After years of development hell, news broke in December that Gal Gadot would become cinema’s first Wonder Woman in Zack Snyder’s Batman vs. Superman. The story is under wraps, and only time will tell what sort of role Diana will play in the superhero battle. Will she kick ass? Will her appearance Sucker Punch us with badness like David E. Kelley’s quickly killed series and Snyder’s shitty femme film? Could she end up on the editing room floor like Shailene Woodley in Spider-Man 2?
These questions feel all the more pressing since Marvel head Kevin Feige recently expressed pride in how the company has chosen to show its female characters. Black Widow has been relegated to supporting player, and Captain Marvel is still floating around the rumor mill like so much lip service, rather than becoming an official part of one of Marvel’s carefully planned release phases.
If Marvel isn’t going to step up to the plate and commit, that means everything rests on DC’s Wonder Woman, the superhero who’s “tricky” … except that she’s not. Recent film history gives DC all it needs to know to make Wonder Woman a powerful warrior and not a Babydoll or Sweet Pea.
If only they’ll look, and stop obsessing over how “difficult” Diana is.
This reboot seemed like the dumbest idea out there after the crappy 1998 film. Then the cast was announced – a who’s who of critical, mind-boggling talent including Elizabeth Olsen, Bryan Cranston, Sally Hawkins, Juliette Binoche, and David Strathairn. Suddenly, the goofy reptile movie became a compelling collection of top talent. It’s the same forward thinking that cast Robert Downey Jr. as Iron Man, effectively pulling him out of indies and into blockbusters. Good casting leads to great interest.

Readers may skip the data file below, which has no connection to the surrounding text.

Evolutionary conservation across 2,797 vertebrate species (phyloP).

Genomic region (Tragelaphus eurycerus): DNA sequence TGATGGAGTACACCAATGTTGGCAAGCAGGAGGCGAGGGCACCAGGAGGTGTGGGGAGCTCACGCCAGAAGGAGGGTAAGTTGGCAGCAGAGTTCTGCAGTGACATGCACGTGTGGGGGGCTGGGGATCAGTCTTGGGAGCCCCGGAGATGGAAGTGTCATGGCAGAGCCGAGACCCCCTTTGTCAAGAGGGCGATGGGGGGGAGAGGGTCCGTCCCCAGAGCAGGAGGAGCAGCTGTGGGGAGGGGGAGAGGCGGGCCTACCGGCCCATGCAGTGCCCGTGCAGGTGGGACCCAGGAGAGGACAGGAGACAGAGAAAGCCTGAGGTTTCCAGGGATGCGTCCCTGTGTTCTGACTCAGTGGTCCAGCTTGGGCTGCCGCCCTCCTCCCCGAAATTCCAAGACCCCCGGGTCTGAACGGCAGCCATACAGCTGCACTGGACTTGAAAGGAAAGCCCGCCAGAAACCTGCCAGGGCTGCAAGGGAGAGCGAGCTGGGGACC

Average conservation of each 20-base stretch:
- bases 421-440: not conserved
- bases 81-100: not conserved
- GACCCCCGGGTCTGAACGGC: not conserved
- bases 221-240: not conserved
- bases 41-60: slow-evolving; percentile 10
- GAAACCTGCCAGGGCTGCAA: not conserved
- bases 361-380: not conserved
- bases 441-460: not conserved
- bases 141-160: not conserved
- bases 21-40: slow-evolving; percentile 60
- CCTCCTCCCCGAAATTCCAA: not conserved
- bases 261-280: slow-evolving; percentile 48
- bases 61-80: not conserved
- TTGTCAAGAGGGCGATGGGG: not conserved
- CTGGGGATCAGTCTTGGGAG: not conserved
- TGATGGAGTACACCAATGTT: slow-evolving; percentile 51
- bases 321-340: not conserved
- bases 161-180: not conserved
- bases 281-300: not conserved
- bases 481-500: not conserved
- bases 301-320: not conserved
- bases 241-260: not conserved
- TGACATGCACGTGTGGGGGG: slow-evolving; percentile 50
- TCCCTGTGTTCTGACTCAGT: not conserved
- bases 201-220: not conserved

Gadot’s contract has her starring as Wonder Woman sometime in the future, but a great appearance in Batman vs. Superman, plus an awesome and unexpected cast would go a long way to making the Princess of the Amazons a legit cinematic presence.
Any time arguments about Wonder Woman pop up, they immediately focus on her skimpy, stars-and-stripes attire, as if the X-Men don’t exist. The world of mutants not only has heroes covered in blue scales or blue fur, but also wildly bright spandex uniforms that could easily undermine the menace of Wolverine’s adamantium claws. Yet it provided no challenge to Professor Xavier’s crew. The modern crew got slick black uniforms, and just to show off, the First Class even incorporated the iconic yellow into their duds.
Wonder Woman should follow suit – something with less color, something more understated and practical.
The 2010 revamp with pants would do well on-screen, pulling in a little of the classic look and a whole lot of practicality. Alternatively, Lois Lane has already proven that adding in the Greek warrior style would make for a similarly practical ensemble. In other words, there are many ways to make Wonder Woman recognizable without making her look like she bought “sexy superhero costume” at the drug store.